Hungarian Civil Liberties Union to take on controversial church law

March 16, 2016

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The Hungarian Civil Liberties Union (HCLU/TASZ) is launching a campaign to make sure the government carries out its responsibility to modify the controversial Church Law in accordance with its own constitution and international agreements, but also to avoid having to make additional large reparation payments to organizations unlawfully stripped of their church status.

The campaign is part of a broader effort by the HCLU to raise awareness about the planned amendment to the poor law.

The 2011 Church Law was struck down by the European Court of Human Rights in 2014 (the court’s decision was upheld in an appeal), thereby prompting the Hungarian government to amend the law in a manner that corrects the human rights violations identified by both Hungary’s Constitutional Court and the European Court of Human Rights.

The campaign, named “the Fourth Point”, can be reached via the web at Users can also sign a petition on the website.

Hungary’s Church Law is viewed by many in the Hungarian legal community as among the most egregious laws passed by Fidesz since coming to power in 2010. The law was pushed through despite a back-and-forth tussle with the Constitutional Court when the ruling Fidesz-KDNP coalition finally decided to amend the constitution to make the law’s unconstitutional provisions constitutional.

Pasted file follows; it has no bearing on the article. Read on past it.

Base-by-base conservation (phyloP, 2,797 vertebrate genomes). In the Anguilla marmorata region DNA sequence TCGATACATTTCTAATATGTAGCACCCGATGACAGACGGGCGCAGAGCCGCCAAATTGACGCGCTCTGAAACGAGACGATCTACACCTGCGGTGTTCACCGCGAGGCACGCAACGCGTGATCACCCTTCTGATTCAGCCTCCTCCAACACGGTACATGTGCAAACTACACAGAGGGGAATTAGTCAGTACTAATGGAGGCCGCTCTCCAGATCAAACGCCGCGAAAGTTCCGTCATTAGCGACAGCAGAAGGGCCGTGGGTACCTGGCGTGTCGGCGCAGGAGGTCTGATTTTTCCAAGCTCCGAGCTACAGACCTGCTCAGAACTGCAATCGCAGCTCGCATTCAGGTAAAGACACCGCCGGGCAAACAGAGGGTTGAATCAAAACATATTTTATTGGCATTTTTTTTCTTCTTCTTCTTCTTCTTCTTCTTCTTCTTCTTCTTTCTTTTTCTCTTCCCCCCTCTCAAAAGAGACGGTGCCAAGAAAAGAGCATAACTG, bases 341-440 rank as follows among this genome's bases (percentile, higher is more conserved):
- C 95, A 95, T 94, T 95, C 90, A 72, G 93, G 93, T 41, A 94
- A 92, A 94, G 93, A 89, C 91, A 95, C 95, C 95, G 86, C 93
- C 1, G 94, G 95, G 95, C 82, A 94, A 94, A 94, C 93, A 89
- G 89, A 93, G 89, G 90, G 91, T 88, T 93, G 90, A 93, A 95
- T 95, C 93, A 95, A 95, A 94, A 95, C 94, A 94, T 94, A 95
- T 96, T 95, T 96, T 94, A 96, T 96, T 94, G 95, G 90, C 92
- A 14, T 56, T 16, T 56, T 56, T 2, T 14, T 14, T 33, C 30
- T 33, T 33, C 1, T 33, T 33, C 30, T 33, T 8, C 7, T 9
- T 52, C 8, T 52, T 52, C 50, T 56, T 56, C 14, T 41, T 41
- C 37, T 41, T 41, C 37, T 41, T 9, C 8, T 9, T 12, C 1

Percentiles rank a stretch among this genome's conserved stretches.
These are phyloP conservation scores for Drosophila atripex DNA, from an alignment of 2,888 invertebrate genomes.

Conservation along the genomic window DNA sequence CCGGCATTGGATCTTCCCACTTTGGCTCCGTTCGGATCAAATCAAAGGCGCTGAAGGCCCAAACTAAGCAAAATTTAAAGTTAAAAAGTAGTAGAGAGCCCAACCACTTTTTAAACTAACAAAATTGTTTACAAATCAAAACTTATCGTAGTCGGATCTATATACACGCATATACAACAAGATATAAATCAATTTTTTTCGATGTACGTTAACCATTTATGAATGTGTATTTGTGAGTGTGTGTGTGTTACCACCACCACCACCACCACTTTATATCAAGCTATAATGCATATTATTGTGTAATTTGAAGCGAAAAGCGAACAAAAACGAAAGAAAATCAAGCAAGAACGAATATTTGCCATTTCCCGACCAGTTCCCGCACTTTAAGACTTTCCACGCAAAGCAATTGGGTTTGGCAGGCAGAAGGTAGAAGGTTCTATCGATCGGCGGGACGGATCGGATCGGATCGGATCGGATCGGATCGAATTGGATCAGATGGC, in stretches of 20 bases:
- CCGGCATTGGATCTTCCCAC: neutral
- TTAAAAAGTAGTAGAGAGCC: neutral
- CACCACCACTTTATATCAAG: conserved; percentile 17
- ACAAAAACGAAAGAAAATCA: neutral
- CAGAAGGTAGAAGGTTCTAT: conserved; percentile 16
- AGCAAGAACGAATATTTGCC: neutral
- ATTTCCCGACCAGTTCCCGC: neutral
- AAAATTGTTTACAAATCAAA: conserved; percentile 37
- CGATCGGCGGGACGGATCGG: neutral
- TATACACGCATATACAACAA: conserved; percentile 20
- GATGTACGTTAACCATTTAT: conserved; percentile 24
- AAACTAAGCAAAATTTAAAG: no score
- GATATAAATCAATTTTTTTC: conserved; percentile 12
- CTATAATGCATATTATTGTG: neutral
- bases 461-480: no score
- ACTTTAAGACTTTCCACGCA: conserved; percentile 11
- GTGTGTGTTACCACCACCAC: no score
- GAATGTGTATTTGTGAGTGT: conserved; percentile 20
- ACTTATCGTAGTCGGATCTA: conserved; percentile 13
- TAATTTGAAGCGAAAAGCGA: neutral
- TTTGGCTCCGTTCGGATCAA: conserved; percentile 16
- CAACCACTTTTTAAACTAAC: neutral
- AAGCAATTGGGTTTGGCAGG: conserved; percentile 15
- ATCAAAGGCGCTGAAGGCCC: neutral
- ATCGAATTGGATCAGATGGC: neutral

According to the HCLU, the Church Law proposal fails to conform to the EU standards because

  • it retains the arbitrary definition of religion and religious activity;
  • it discriminates between churches in terms of legal status in an unjustified manner;
  • it ensures unduly extended privileges to some churches, not only vis-a-vis non-religious communities but also in comparison with other churches, in the area of public support of religious life and financing of activities for the public good;
  • it fails to provide adequate legal remedies to churches that, when the legislation comes into force, would be deprived from their legal status as a church;

According to, “the Church Act, effective since 2012, grants a wide range of privileges and benefits for the churches patronized by the government, while depriving hundreds of existing and operational churches of their legal status…. The amendment proposal prepared by the government would not have restored the legal status of churches that suffered injury, or remedied the inequalities between recognized churches and religious communities; to the contrary, it would have aggravated inequalities by determining three distinct statuses as a church, and would have retained the arbitrary commitment of the state towards certain favored churches.”

The Fourth Point website includes video statements from religious leaders and religious scholars concerning the importance of freedom of religion and the importance of separating church and state. The testimonials include statements from Hungarian Evangelical Brotherhood president Rev. Gábor Iványi and Texas Lutheran University professor H. David Baer.